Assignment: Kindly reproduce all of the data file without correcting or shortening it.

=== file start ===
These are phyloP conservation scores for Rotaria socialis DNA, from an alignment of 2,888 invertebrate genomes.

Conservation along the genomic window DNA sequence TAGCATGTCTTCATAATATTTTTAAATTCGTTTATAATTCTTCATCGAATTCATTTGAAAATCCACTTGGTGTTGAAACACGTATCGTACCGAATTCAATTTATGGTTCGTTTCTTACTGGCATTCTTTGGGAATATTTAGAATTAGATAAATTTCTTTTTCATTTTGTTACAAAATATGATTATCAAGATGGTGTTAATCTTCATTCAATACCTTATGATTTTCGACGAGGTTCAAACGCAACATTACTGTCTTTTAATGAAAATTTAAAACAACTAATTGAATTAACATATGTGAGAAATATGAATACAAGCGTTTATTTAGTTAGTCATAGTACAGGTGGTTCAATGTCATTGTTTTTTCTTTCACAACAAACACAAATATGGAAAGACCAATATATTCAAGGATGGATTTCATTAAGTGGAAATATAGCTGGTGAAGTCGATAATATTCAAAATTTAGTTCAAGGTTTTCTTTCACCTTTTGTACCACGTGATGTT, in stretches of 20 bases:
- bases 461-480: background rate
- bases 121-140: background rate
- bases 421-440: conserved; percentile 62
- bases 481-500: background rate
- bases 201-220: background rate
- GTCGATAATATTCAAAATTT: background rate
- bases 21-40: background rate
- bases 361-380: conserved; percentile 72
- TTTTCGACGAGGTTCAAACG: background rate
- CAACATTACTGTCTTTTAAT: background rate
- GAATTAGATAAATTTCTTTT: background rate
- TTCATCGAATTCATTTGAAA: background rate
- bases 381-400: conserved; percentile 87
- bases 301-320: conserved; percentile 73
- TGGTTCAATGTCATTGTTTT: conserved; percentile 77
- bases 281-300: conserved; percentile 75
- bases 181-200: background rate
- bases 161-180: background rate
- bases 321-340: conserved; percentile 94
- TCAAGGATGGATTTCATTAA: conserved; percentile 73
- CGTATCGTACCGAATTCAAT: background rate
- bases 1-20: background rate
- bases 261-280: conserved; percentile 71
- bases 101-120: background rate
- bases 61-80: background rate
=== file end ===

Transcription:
These are phyloP conservation scores for Rotaria socialis DNA, from an alignment of 2,888 invertebrate genomes.

Conservation along the genomic window DNA sequence TAGCATGTCTTCATAATATTTTTAAATTCGTTTATAATTCTTCATCGAATTCATTTGAAAATCCACTTGGTGTTGAAACACGTATCGTACCGAATTCAATTTATGGTTCGTTTCTTACTGGCATTCTTTGGGAATATTTAGAATTAGATAAATTTCTTTTTCATTTTGTTACAAAATATGATTATCAAGATGGTGTTAATCTTCATTCAATACCTTATGATTTTCGACGAGGTTCAAACGCAACATTACTGTCTTTTAATGAAAATTTAAAACAACTAATTGAATTAACATATGTGAGAAATATGAATACAAGCGTTTATTTAGTTAGTCATAGTACAGGTGGTTCAATGTCATTGTTTTTTCTTTCACAACAAACACAAATATGGAAAGACCAATATATTCAAGGATGGATTTCATTAAGTGGAAATATAGCTGGTGAAGTCGATAATATTCAAAATTTAGTTCAAGGTTTTCTTTCACCTTTTGTACCACGTGATGTT, in stretches of 20 bases:
- bases 461-480: background rate
- bases 121-140: background rate
- bases 421-440: conserved; percentile 62
- bases 481-500: background rate
- bases 201-220: background rate
- GTCGATAATATTCAAAATTT: background rate
- bases 21-40: background rate
- bases 361-380: conserved; percentile 72
- TTTTCGACGAGGTTCAAACG: background rate
- CAACATTACTGTCTTTTAAT: background rate
- GAATTAGATAAATTTCTTTT: background rate
- TTCATCGAATTCATTTGAAA: background rate
- bases 381-400: conserved; percentile 87
- bases 301-320: conserved; percentile 73
- TGGTTCAATGTCATTGTTTT: conserved; percentile 77
- bases 281-300: conserved; percentile 75
- bases 181-200: background rate
- bases 161-180: background rate
- bases 321-340: conserved; percentile 94
- TCAAGGATGGATTTCATTAA: conserved; percentile 73
- CGTATCGTACCGAATTCAAT: background rate
- bases 1-20: background rate
- bases 261-280: conserved; percentile 71
- bases 101-120: background rate
- bases 61-80: background rate